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African sleeping sickness

African sleeping sickness is something many Western travellers remain relatively unfamiliar with. However, it is a serious problem in Africa, particularly the sub-Saharan part of the continent. Although a lot of cases are believed to go unreported, estimates that the numbers dying from infection as recently as 2008 were around 48,000 people.

What is African sleeping sickness?

To give it its scientific name, African trypanosomiasis is a disease affecting both humans and animals, caused by a particular type of unicellular creature, or protozoa.These are transmitted from one host to the next by tsetse flies, a species of insect that feeds on the blood of animals or humans. The protozoa are able to adapt according to where they are in their life cycle, morphing as they leave their fly host to enter a mammal’s bloodstream. Tsetse flies are only found in sub-Saharan Africa, and only certain species transmit the disease. Science is still unable to explain why tsetse flies in some areas are unaffected. While this does sound like something from a horror film, the reality is serious.

The majority of people who succumb to the affliction are rural populations – fishermen, farmers, goatherds or hunters.The last major epidemic occurred in 1970, although continued efforts by health agencies are helping to keep it at bay. The fact it occurs in rural areas with limited access to health care make it difficult to keep under adequate surveillance.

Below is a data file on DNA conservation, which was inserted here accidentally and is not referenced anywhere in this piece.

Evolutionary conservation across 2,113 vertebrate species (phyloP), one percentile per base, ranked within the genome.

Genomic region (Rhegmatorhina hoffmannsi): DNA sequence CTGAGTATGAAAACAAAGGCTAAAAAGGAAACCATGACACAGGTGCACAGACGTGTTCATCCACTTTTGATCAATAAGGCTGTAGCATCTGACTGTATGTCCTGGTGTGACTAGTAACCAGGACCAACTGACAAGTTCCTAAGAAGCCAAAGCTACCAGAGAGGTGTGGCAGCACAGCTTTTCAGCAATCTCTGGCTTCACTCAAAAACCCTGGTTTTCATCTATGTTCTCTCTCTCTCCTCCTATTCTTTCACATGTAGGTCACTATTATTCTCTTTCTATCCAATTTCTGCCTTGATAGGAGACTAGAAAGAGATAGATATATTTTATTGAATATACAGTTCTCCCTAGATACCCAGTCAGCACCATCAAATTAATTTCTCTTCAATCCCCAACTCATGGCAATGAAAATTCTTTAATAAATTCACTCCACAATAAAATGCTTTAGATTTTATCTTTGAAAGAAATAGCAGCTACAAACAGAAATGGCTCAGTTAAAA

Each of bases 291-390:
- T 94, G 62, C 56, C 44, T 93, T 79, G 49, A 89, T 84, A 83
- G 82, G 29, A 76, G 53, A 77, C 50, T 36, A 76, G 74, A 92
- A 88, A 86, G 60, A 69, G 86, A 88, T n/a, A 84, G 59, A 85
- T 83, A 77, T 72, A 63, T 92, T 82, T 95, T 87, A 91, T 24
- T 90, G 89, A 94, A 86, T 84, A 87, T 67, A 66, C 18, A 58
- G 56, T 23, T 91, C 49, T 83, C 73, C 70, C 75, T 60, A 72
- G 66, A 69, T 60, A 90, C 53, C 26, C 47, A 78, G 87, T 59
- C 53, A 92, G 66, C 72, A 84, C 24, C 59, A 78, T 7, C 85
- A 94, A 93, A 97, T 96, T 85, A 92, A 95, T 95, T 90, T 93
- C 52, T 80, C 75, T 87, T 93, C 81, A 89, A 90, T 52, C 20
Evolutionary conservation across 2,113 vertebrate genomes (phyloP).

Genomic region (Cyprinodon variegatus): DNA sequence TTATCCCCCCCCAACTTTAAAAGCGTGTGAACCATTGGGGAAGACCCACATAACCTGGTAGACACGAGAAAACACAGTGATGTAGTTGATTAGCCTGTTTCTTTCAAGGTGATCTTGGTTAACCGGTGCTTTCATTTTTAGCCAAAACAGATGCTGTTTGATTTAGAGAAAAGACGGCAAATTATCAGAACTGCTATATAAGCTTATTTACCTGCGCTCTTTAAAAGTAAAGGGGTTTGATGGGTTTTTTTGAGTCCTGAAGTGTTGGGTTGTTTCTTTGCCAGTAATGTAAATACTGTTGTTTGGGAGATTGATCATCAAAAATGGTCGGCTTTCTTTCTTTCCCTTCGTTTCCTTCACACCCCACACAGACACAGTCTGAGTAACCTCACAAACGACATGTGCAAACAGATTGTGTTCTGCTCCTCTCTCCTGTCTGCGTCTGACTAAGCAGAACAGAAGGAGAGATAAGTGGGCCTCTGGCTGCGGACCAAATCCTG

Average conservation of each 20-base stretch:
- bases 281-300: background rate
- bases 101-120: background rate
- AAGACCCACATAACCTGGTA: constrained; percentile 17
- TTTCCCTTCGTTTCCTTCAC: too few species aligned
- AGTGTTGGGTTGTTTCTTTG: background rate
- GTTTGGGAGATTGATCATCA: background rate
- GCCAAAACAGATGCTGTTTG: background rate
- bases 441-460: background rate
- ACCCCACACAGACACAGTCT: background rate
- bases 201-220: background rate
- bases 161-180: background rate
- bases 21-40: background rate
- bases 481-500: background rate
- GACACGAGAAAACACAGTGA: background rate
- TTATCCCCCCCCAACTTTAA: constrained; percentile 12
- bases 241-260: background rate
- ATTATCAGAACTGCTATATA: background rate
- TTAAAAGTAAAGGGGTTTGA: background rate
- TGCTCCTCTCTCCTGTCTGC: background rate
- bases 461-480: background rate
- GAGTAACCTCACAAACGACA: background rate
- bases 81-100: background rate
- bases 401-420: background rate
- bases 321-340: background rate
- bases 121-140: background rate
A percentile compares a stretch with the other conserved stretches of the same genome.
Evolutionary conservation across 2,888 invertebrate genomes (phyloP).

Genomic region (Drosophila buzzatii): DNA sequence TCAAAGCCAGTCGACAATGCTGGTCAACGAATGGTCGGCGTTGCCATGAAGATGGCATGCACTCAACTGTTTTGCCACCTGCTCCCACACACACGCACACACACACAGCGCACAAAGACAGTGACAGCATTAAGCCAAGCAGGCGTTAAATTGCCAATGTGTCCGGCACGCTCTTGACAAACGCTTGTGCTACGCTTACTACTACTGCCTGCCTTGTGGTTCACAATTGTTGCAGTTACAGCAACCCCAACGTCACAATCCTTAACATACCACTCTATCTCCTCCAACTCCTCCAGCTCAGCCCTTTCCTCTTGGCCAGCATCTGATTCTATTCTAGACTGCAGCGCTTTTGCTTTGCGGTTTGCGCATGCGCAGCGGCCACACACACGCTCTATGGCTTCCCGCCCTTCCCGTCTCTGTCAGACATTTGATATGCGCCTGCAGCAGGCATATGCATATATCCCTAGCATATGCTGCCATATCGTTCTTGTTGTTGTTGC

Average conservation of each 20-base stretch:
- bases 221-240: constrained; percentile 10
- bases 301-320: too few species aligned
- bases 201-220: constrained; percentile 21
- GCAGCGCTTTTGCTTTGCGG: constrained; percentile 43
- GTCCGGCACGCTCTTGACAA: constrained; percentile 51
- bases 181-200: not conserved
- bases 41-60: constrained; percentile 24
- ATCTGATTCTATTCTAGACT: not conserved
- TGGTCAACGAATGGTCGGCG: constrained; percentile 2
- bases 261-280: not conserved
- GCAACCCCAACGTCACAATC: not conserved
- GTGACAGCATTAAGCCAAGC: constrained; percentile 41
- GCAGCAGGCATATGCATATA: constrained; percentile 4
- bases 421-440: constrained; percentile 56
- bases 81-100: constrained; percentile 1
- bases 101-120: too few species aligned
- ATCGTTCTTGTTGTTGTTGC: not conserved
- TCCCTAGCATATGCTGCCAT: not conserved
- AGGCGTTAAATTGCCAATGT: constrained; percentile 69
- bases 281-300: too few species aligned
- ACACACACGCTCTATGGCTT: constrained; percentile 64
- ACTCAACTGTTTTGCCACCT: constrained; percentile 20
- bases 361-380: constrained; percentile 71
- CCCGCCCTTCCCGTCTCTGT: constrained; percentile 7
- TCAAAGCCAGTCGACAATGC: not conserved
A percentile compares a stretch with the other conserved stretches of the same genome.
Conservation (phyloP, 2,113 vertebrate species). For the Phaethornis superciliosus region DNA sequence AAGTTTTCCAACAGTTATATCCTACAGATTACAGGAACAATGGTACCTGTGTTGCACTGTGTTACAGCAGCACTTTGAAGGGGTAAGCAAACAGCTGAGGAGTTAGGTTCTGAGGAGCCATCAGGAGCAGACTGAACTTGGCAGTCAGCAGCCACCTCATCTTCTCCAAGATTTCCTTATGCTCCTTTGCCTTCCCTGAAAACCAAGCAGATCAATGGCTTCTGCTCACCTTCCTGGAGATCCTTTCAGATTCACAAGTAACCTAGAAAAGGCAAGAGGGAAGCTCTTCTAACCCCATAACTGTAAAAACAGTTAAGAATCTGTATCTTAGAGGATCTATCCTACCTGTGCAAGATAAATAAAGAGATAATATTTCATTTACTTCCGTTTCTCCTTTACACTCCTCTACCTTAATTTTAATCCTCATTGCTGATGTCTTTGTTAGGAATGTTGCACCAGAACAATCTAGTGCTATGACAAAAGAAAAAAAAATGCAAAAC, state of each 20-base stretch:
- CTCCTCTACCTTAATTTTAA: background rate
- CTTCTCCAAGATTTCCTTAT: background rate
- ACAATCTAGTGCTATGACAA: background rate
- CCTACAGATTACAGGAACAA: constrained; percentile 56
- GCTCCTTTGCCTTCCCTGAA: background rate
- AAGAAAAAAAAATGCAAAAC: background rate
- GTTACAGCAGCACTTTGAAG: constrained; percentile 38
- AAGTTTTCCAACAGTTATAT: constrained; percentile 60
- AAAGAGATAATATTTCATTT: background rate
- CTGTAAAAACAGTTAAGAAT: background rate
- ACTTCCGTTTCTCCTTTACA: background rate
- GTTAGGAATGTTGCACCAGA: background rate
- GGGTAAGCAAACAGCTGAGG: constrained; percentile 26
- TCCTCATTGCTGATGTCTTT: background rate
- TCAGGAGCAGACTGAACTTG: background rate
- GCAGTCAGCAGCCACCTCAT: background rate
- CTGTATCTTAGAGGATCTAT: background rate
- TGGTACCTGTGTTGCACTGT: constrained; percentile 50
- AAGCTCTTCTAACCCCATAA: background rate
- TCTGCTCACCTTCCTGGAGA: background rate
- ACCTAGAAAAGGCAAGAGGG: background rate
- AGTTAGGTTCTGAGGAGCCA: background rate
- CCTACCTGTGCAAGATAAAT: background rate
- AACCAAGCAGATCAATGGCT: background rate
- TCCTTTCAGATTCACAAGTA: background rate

Symptoms

People can be infected with African sleeping sickness for months or even years without showing affects. By the time the disease does emerge, it can be advanced, having already got into the central nervous system.

Protection against the disease

The important point to keep in mind is the fact that outbreaks generally occur in remoter villages. But if you are visiting any part of Africa, it would do no harm to seek some advice beforehand. The NHS have helplines providing information about tropical diseases.

The only guaranteed method of escaping infection is to avoid being bitten by tsetse flies; however, there has been encouraging news recently. A new pill is undergoing tests in two countries. According to the head of Drugs for Neglected Disease initiative, Bernard Pecoul: "This is a major step in research and development for neglected tropical diseases".

The tests concern fexinidazole, applied with once-daily tablets for ten days.

Treatment

The treatment of African sleeping sickness depends on the stage it is at. In its earlier stages it can be countered with drugs which are of lower toxicity. The sooner the diagnosis, the better the prospect of a cure. By its later stages it becomes much more difficult to treat, as stronger drugs are required to attack the parasite.

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